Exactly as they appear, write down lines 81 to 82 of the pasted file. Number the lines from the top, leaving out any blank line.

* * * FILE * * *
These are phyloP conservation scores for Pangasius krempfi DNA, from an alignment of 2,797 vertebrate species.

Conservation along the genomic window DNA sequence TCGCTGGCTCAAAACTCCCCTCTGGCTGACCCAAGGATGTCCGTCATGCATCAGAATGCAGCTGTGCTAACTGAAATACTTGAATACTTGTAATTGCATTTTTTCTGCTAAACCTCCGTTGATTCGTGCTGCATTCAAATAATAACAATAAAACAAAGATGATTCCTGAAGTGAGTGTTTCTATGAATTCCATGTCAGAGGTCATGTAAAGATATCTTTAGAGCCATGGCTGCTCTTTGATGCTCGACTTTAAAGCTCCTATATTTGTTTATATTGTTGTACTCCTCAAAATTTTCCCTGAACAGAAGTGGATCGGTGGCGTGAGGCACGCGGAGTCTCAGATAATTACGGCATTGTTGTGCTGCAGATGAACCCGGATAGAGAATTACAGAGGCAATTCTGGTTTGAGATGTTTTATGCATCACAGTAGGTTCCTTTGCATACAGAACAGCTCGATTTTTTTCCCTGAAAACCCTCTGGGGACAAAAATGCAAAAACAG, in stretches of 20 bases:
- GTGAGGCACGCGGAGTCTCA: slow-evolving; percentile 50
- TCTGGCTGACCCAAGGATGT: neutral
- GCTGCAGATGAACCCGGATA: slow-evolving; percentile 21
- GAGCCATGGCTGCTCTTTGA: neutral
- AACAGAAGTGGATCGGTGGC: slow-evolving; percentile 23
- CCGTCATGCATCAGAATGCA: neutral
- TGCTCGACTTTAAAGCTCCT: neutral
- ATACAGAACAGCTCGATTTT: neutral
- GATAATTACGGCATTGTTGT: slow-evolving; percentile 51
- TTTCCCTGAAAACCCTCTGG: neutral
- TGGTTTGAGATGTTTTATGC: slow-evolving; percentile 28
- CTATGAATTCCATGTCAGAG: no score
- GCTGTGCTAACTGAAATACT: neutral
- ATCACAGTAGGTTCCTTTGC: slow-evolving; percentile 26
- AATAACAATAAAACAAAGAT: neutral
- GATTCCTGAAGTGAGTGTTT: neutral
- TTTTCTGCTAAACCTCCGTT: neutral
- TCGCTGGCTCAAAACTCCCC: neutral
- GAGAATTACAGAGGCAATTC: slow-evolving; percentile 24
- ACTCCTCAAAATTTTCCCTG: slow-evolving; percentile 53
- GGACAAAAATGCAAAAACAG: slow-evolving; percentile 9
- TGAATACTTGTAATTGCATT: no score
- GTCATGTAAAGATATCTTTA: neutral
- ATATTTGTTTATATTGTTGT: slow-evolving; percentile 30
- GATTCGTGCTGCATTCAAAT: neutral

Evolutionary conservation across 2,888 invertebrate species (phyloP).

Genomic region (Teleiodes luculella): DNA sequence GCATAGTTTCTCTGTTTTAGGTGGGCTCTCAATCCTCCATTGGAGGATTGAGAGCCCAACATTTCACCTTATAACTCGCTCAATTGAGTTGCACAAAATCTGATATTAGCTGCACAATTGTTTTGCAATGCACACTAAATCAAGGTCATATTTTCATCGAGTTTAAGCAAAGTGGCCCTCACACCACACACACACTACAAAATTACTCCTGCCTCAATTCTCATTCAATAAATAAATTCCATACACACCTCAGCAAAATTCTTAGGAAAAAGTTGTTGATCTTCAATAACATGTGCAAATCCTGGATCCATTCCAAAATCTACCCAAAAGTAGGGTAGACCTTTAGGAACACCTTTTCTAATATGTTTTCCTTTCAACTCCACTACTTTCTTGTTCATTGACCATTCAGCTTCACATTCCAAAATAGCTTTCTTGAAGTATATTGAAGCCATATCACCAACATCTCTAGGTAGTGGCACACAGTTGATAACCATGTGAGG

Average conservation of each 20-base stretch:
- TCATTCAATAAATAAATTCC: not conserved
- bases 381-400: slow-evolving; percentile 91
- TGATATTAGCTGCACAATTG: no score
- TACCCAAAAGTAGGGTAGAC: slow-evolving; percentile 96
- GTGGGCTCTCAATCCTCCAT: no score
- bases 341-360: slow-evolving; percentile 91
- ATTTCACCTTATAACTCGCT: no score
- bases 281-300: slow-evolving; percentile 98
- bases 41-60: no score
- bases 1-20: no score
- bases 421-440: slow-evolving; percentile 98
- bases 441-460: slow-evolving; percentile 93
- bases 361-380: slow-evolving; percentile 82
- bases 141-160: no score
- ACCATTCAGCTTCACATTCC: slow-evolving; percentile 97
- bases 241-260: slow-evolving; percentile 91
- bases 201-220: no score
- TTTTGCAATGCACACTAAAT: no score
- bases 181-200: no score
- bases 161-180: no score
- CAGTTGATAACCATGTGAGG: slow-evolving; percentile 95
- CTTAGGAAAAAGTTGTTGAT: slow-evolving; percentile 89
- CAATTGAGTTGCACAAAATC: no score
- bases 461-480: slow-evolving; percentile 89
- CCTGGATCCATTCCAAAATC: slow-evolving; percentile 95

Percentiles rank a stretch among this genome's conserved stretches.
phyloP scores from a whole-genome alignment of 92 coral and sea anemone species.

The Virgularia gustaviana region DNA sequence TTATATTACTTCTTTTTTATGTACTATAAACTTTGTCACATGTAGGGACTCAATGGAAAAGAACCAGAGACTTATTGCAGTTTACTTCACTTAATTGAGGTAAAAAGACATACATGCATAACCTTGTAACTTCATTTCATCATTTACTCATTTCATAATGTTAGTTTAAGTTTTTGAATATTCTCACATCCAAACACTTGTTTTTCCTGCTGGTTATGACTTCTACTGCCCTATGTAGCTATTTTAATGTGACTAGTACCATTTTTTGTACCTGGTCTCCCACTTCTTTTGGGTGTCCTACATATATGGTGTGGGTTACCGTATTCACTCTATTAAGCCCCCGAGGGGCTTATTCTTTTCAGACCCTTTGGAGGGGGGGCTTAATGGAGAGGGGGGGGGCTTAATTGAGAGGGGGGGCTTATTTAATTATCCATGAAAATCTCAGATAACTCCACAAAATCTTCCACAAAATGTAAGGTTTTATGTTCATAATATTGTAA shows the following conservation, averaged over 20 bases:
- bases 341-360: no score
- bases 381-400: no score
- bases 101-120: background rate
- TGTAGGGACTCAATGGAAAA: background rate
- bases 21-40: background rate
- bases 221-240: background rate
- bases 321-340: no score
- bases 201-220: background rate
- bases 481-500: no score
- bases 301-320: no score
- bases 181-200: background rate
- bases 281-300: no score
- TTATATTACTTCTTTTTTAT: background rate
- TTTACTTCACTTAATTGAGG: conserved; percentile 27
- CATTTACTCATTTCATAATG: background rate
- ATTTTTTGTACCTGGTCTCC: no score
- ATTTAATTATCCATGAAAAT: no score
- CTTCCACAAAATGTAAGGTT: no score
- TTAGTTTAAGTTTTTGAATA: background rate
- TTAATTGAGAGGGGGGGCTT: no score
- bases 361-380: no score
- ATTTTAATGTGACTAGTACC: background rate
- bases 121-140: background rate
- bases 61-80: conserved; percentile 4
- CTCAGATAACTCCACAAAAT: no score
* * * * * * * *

- bases 121-140: background rate
- bases 61-80: conserved; percentile 4